There can be very few people in the UK, and indeed in much of the rest of the world, who were unaware of the Royal Wedding last week.
The speculation about the details in the lead up to the event, the blanket coverage last Friday and the minute dissection in the days that have followed have meant there isn't an aspect of the nuptials that has gone unexamined.
And, the nation seems pretty much unanimous in its praise, from the dress, to the boost it's given to morale and the sense of national pride. Certainly the retailers DIY Week spoke to had nothing but good things to say about the bumper Bank Holiday period, helped, as always, by the unseasonably warm weather.
However, this week brings news of a different marriage. A union that has been no less scrutinised than the Royal Wedding in some circles - the proposed merger between BHETA and the BJGF.
Theirs has been a bumpier and perhaps less traditional engagement. Having planned the wedding (and sent out the invitations) the union was halted over what amounted to a wrangle over the pre-nup, when a second member vote at the extraordinary general meeting failed to give a clear mandate to proceed.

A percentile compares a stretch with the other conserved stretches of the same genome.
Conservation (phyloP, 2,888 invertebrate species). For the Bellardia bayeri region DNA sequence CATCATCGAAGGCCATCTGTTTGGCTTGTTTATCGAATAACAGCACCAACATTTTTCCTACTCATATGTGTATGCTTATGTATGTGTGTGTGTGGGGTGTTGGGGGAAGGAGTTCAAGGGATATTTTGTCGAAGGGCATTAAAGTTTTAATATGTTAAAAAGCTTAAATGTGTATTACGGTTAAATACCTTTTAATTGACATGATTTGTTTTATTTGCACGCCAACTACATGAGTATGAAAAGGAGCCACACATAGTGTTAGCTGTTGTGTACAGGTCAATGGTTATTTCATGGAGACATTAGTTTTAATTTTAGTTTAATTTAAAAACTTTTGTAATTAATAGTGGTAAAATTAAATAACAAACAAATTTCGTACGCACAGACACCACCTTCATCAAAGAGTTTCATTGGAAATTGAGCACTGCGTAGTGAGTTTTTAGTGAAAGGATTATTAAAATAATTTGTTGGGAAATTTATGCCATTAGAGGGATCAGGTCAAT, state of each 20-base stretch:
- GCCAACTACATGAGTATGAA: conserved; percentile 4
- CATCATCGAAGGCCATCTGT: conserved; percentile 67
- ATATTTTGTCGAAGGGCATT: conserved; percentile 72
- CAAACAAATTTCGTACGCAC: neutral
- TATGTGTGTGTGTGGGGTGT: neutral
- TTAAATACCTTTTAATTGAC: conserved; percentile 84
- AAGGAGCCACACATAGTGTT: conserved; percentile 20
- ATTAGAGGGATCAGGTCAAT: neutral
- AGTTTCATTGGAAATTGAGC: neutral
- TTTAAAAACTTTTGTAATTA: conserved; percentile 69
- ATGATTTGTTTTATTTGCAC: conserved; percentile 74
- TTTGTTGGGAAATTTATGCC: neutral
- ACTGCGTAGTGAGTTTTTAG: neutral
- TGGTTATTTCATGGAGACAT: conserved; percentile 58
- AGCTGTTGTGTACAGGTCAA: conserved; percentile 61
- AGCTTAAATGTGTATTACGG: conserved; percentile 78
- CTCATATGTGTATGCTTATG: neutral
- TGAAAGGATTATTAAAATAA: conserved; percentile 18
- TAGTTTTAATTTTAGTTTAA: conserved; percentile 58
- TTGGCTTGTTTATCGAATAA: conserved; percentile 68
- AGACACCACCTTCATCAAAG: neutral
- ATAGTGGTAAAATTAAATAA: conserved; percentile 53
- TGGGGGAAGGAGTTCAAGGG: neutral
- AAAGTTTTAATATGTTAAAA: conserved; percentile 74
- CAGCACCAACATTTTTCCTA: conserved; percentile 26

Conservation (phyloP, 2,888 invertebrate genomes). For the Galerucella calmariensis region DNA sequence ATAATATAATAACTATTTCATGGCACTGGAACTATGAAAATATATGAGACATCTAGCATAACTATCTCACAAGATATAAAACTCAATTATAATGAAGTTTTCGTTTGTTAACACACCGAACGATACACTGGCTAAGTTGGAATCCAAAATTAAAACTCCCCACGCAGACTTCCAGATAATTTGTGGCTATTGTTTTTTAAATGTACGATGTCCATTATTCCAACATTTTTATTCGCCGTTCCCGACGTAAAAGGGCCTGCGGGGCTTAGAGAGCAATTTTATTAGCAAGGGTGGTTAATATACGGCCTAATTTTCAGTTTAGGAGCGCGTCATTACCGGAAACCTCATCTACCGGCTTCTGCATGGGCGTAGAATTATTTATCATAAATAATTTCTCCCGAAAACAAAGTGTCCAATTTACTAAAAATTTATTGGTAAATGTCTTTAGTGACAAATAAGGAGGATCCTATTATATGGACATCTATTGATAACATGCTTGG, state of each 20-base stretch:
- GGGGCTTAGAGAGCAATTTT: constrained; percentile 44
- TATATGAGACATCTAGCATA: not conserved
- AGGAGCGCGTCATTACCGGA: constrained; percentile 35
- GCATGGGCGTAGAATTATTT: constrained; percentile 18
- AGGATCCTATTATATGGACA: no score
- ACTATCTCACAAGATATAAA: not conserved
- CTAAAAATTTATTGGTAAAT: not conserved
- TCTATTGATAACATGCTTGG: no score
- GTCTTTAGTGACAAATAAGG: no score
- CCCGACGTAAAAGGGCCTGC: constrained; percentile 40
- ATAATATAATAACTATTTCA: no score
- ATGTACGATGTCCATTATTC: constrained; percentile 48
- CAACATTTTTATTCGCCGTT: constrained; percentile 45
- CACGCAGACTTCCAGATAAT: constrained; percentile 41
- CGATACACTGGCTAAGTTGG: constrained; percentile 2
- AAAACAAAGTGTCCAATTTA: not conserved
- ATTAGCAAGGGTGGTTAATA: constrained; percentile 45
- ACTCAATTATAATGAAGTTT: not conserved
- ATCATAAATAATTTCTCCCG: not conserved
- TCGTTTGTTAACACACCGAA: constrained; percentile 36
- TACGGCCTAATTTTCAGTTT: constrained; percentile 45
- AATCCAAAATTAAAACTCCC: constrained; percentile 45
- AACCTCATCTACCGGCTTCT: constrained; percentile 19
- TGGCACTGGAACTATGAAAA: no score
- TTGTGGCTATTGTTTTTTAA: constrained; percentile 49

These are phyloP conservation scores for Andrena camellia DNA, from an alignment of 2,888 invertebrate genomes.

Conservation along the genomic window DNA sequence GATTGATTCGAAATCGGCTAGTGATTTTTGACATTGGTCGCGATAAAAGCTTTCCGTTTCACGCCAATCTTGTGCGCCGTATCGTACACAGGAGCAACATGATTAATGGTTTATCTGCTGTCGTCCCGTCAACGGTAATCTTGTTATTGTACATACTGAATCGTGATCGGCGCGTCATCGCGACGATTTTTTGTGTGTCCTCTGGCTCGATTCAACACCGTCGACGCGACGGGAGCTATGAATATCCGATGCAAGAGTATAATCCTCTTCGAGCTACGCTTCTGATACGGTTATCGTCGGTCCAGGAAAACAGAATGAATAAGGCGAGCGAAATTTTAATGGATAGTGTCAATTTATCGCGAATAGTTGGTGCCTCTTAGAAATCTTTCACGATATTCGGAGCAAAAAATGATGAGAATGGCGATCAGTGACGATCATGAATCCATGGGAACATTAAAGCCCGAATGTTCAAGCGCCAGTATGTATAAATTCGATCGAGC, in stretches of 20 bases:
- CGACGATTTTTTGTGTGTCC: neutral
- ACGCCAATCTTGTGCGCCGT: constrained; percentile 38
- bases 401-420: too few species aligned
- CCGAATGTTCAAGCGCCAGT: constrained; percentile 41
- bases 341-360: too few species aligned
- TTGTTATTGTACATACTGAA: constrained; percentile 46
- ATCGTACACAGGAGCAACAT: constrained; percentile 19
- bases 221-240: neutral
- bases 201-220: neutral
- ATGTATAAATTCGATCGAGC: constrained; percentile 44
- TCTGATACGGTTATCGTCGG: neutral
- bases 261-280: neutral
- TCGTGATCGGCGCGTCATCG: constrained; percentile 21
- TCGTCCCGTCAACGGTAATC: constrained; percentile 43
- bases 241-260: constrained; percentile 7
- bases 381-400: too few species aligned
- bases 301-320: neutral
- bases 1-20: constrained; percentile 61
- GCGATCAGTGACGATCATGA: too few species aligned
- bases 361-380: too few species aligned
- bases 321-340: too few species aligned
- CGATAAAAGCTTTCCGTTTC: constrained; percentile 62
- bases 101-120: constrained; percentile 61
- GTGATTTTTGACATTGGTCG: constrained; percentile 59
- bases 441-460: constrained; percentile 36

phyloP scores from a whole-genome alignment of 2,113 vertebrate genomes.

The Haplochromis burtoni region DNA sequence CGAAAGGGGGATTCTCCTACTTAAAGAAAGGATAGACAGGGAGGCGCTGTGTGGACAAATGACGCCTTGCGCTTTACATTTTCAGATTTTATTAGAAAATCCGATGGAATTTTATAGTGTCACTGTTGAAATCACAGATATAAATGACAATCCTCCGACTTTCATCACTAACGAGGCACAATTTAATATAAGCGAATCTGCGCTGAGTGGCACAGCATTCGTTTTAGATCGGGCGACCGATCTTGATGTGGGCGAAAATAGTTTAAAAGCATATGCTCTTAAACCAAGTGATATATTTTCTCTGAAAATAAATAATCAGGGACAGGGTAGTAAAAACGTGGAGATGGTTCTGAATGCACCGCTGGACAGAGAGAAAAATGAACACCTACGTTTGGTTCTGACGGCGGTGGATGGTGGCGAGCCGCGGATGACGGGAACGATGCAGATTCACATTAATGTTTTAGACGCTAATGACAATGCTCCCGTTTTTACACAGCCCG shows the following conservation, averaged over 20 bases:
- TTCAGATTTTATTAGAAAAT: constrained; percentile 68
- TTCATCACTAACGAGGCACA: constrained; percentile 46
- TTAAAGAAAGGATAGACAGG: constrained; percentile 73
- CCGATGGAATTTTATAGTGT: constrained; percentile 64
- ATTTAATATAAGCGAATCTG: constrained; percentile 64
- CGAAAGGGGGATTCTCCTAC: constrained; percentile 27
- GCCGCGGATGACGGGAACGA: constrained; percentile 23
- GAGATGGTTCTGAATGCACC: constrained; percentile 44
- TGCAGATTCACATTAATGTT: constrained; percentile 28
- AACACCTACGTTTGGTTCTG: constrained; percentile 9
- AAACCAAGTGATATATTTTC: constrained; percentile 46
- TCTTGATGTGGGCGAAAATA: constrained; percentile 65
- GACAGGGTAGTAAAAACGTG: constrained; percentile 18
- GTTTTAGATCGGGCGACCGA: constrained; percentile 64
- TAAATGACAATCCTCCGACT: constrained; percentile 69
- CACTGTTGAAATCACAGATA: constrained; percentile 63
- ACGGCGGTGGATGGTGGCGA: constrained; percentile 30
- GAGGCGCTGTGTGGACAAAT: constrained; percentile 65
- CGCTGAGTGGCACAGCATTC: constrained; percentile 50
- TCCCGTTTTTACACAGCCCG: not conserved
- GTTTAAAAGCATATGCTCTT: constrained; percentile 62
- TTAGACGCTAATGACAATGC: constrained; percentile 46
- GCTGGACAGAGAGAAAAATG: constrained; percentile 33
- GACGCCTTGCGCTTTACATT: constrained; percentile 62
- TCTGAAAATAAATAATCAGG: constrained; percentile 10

The two associations then chose to move in together, 'living in sin' while details of the marriage were re-negotiated. The result, some three years later, is that the initial proposal has been rejected in favour of a thoroughly modern 'open' relationship.
BHETA has agreed to pay a one-off dowry to cover the costs of the wedding, but retains its financial independence and its own name. In return, it can make no claim on its partner's funds or assets should the relationship ever be dissolved.
And, the way is paved for other 'partners' to join the family using a similar model, thus growing the association, it's membership and, ultimately, its influence.
The benefits of this new arrangement seem clear - all the benefits (co-habitation, sharing the cost burden, increased benefits and added security going forward) without any of the risks (dilution of assets, loss of autonomy, change in identity).
All in all a very civil partnership.
6 May 2011 | 10:10 |